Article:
Armed with a degree in law, Sarwat Naqvi stepped out from behind the cloak of invisibility he and his Shia Mulsim minority community in Chhattisgarh suffered from to lobby and advocate for the protection and advancement of human rights in marginalized communities. His video, ‘Homosexuals Seek an Identity’, on gay and lesbians in his community compelled members to form a…
Future of the Great Indian Circus looks Bleak
The tent is pitched. It is fenced in by colorful hand-painted hoardings featuring an artist’s approximation of a world of exotic wonder and desire - Amazonian woman, ample bodied and jaguar-eyed , contorting around themselves suspended in the dark blue matter of space while fending off the advances of ferocious wild cats and leviathans from the deepest darkest jungles. Over 100,000 bulbs light up the grounds. A marching band plays its tune. A group of elephants make a little parade. A dwarf with face painted in the colors of a clown walks out the gate with a bullhorn in hand. He points it into the busy street outside, gathers his breath and yells out with all the noise he has inside of him. “The Circus is In Town.”
“I know of a time, ten years ago, when the excitement of a circus coming to town would have been a fever passing through the crowd,” says Sarwat Naqvi, Community Correspondent from Raipur, Chhattisgarh. “Not only the children but everyone, everywhere would be seized by frenzy. These days they don’t even look twice. The time of the Great Indian Circus has certainly passed. It is a mere shadow of what it used to be. Between the melancholy nostalgia for the good old times and the sadness of witnessing its decline in the present day, attending a circus puts me in a sort of chronic depression for a few days.”
In the summer of last year, the Ajanta Circus, one of the India’s oldest and biggest circuses had set up tent in his hometown of Raipur. They had arrived after a gap of more than a few years and Sarwat decided to take his wife and children for an evening performance.
The massive tent was echoing in its emptiness. The wild animals advertised so ferociously on the poster were nowhere to be seen. The courts had banned the travelling circuses from using the animals. The wild cats had been rehabilitated into zoos and sanctuaries. Only elephants, dogs, cockatoos and macaws made an appearance. There were clowns and acrobats. The Mongolian, Russian and Kenyan performers added a dash of the exotic but overall it was a ramshackle dispiriting affair that left him with a heavy heart. He faced a father’s dilemma of translating to his own children, across a generation gap of TV and internet and multiplexes, the simple joys of his own childhood.
The next week, he went back to visit to the circus to meet the Manager and some of the performers. He realized that the great Indian circus, an institution that has thrived for over two centuries was at its lowest point yet, and sliding gently downhill with the rock bottom very much in sight.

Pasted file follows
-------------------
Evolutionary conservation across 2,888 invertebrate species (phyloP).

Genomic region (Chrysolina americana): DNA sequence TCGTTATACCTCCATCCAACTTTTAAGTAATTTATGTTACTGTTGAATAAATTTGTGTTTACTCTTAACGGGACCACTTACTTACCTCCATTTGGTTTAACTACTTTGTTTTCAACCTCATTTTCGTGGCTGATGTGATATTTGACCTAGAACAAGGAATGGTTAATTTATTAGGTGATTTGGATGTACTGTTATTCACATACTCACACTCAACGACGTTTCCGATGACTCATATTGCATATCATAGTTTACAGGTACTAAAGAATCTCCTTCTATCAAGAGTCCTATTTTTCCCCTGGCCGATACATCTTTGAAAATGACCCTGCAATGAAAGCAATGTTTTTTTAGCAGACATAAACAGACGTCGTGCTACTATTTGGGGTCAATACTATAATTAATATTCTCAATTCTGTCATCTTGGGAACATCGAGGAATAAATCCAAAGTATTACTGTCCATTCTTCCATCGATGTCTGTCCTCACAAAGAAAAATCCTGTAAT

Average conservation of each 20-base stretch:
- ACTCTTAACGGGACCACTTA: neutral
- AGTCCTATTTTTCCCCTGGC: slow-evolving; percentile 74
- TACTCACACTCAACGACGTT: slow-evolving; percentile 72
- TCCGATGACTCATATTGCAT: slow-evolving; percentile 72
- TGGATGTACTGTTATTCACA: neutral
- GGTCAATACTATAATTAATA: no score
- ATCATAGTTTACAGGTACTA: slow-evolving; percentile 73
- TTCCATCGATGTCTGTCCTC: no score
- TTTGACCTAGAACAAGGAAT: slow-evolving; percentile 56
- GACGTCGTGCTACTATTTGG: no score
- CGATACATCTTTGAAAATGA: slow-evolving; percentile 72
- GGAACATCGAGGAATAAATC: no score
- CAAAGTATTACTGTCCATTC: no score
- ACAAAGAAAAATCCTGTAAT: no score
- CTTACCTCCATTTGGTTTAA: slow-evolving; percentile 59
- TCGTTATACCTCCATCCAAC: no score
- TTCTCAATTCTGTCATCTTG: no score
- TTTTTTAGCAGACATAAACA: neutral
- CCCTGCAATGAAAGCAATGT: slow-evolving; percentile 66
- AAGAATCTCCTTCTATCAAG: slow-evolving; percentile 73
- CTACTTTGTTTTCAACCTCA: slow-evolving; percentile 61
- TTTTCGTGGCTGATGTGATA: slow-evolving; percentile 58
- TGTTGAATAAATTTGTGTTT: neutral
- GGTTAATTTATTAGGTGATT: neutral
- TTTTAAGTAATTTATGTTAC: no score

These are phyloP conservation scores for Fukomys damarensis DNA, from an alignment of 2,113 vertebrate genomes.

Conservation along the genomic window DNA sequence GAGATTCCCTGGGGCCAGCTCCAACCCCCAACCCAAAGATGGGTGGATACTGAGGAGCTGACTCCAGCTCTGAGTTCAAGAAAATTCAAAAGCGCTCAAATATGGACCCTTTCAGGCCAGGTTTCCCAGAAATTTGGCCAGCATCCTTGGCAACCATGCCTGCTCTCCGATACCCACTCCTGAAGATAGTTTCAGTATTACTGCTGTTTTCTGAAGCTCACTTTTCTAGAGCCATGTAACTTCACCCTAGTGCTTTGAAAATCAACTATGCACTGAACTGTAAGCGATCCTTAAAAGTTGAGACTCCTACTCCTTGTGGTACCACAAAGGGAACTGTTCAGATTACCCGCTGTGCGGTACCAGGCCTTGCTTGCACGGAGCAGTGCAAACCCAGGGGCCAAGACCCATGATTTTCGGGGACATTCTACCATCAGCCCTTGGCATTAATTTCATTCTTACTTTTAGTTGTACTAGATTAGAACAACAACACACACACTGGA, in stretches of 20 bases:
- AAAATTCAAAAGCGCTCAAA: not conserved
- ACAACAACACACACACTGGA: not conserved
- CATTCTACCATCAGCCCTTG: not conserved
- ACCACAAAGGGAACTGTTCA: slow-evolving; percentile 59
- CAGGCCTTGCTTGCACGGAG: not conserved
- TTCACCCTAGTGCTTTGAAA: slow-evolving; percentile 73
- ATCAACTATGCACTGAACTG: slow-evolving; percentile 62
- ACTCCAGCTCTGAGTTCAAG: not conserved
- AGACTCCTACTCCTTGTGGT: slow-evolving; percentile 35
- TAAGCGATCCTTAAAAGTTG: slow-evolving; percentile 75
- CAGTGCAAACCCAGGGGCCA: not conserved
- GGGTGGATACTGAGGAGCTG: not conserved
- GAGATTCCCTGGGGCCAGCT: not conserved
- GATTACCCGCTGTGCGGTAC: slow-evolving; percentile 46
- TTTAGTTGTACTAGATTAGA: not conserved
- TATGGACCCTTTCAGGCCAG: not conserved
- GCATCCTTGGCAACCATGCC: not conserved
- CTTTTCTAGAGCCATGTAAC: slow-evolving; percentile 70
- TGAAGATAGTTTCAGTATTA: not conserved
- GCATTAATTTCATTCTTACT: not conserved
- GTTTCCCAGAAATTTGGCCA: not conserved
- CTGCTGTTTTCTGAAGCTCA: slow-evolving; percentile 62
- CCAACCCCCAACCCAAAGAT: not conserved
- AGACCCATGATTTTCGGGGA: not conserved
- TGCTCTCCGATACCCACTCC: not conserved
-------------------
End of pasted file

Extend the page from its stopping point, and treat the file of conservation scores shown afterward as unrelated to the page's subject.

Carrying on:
The circus costs over half a lakh of rupees a day and that includes the food and daily expenses. To set up a tent costs over 6 lakhs rupees. They were under pressure from the animal rights and human rights groups. They were being accused for harassing the animals and kidnapping children to recruit in their circus. The land they needed to pitch their tents in was increasingly becoming hard to find. Foreign Circuses were coming into the country and stealing their thunder. Indian acrobats were hard to come by. Tickets remain unsold. Seats are empty.
The circuses have tried to adapt. When the animals were taken away and the foreign circuses moved in, they recruited foreign acrobats at high pay. They have added new acts. They play new and popular music. Ajanta Circus even opened a facebook page. But the thrill, Sarwat says, is gone.
Sarwat speaks of the hopeless situation some of the performers find themselves in. Some states like Kerala have unions and there are pensions and benefits. But mostly these artists who have dedicated their lives to the craft and tradition have been ignored.
The public doesn’t seem to care, nor does the government. How long the show will go on is anybody’s guess.
When Sarwat interviewed one of the performers and asked him about his future, he quoted the lyrics of the famous song from the great Bollywood tragedy ‘Mera Naam Joker’. The one where the lead actor plays a tragic clown who clutches a cardboard heart in his hands and serenades the audience to the world weary tune of “Jeena Yahaan, Marna Yahaan, Iske Sivaa Jaana Kahan” (To Live here, to Die here, Where Else Will I go).
Mera Naam Joker - http://www.youtube.com/watch?v=qNTPsbverXw
The Indian Circus - http://www.circopedia.org/index.php/The_Indian_Circus
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